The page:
Everyone gets sick; it’s a fact of life. Employers want to be sympathetic when staff members aren’t well enough to work and give them the opportunity to rest and recover. But a supportive approach can’t negate the cost of employee sick leave to your business.
Industry research has found that employers spend the equivalent of 2-16% of their team’s salaries on staff absences each year. This cost is especially significant during the winter months, when absence rates are typically higher; according to WhosOff data, staff sick leave peaks in January.
Is there anything your company can do to limit the financial impact of sick leave? WhosOffice has some ideas:
Effectively managing sick leave starts with helping your workforce to understand when they should and shouldn’t be working. Without a sick leave policy, you may find team members take off more time than they need – or even come into work when they should be recovering.
Formalising your sick leave policy can help your business to manage absences flexibly, depending on the issue. For example, if someone is well enough to work but their health condition means they can’t easily travel to your office, your sick leave policy can permit them to work from home. This approach is helpful when managing injuries or mobility issues, allergies, minor contagious illnesses such as colds, chronic illnesses, and later-stage recovery from serious conditions or medical procedures.
However, it’s also worth outlining when staff should NOT come into work – for example, within 48 hours of vomiting. This avoids an employee feeling fine but then passing an illness to multiple team members, causing a much bigger staffing shortage.
Often, employees come into work when they’re unwell because they’re worried about the financial impact of calling in sick. You can avoid this by sharing your policy for how staff absences impact their salary.
Legally, UK employees are entitled to Statutory Sick Pay in certain circumstances. However, many companies choose to offer additional entitlements – such as up to five days off sick per calendar year on full pay.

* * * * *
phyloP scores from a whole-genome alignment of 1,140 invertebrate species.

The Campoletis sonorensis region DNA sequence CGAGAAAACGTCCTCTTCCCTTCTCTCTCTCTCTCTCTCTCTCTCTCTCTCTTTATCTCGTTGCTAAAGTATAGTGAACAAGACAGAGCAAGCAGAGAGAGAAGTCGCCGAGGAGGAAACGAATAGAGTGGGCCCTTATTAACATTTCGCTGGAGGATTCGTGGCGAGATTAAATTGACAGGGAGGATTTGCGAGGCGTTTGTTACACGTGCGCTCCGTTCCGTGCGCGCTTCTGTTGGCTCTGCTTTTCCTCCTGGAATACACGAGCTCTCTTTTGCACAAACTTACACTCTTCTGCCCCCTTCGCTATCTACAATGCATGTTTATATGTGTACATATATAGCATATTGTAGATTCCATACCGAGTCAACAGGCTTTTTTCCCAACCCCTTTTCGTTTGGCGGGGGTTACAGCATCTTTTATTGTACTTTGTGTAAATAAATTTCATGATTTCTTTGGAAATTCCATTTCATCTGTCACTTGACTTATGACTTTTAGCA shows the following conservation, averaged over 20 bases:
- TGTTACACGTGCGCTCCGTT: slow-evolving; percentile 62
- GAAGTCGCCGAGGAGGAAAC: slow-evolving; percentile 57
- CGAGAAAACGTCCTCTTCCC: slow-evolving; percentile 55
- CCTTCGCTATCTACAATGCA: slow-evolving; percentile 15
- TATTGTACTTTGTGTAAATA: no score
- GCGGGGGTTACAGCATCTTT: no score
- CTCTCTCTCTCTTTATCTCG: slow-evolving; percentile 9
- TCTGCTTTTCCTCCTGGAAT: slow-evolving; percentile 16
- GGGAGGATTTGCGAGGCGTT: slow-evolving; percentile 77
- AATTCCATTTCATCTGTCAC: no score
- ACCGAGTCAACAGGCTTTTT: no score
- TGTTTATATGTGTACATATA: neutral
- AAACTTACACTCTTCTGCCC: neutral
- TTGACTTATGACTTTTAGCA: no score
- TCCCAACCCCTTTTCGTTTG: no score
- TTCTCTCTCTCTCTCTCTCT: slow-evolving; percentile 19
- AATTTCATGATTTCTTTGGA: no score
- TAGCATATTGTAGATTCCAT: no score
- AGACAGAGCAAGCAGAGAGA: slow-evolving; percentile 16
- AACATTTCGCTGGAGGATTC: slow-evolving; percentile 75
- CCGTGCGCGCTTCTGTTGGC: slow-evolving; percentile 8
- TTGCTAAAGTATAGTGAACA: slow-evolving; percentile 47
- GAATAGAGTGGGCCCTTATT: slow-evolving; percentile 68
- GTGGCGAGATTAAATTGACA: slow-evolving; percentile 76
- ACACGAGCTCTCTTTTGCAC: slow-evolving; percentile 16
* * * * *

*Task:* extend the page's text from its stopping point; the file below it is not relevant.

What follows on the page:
While it may seem counterproductive to offer increased sick pay entitlement when you’re trying to reduce the cost of staff absences, being a supportive employer has beneficial advantages. If an employee is able to take 2-3 days off, it prevents them trying to “push through” their illness and ultimately having to take more time off for a worsening condition. Also, a culture of trust makes people more loyal to your business, reducing costs in other areas such as staff recruitment.
If a member of your workforce is genuinely too ill to do their job (even from home), you need to know about their absence as soon as possible.
Most firms have a procedure for reporting absences – for example, contacting line managers or HR by telephone or email. However, many companies don’t have a follow-on process for ensuring all colleagues and customers or clients are made aware of someone’s absence.
It’s critical that your business understands the full impact of sick leave as quickly as possible, to create workarounds. For instance, if the person off sick was due to have meetings that day, those meetings need to be rearranged. Equally, if a colleague was waiting for them to approve a piece of work, they can consult another team member and keep that work progressing.
A poorly member of staff won’t always remember to turn their out of office on, which means their inbox may still be filling up with requests from people expecting a reply. The sooner people know about an absence, the quicker they can adapt their plan accordingly.
Some jobs have enough flexibility to manage short absence periods without too much impact. But your personnel may be pivotal to operational functionality – so when they go off sick, their department can’t function properly. In sectors such as education, healthcare, and transport and logistics, alternative staffing arrangements are a priority for successfully managing sick leave.
Many companies have found the quickest way to fill staffing gaps is to invest in people management software with an HR module, so events like employee sickness can be centrally recorded.
By integrating HR and employee scheduling, you can see the exact impact of someone’s absence on your shift plan. More importantly, you can send an open shift opportunity alert to all relevant staff members who aren’t working that day – so a colleague can step in and pick up their workload.
While unplanned absence rates are low amongst most employees, there may be one or two professionals within your organisation that take significantly more time off sick. To manage the impact of extended illness on your business, your team needs to understand what’s happening and why.
There’s usually a good reason why people are taking long periods of sick leave. Chronic mental and physical health conditions, serious illnesses and major injuries can all impact someone’s ability to work.
Keeping track of people’s progress and recovery will help you to support their recovery. For example, if someone is unlikely to be in for the next month, you can arrange temporary cover to maintain productivity in their absence. Online software also enables you to document essential information such as employee fit notes.
Occasionally, staff members abuse the system and “throw a sickie” on a regular basis. Tracking unplanned absences using people management software will provide the evidence you need to follow up with that employee, so you can pursue disciplinary action if needed.
As we’ve already mentioned, integrating staff sick leave with other operational data can help your company to assess and manage the impact of last-minute absences.
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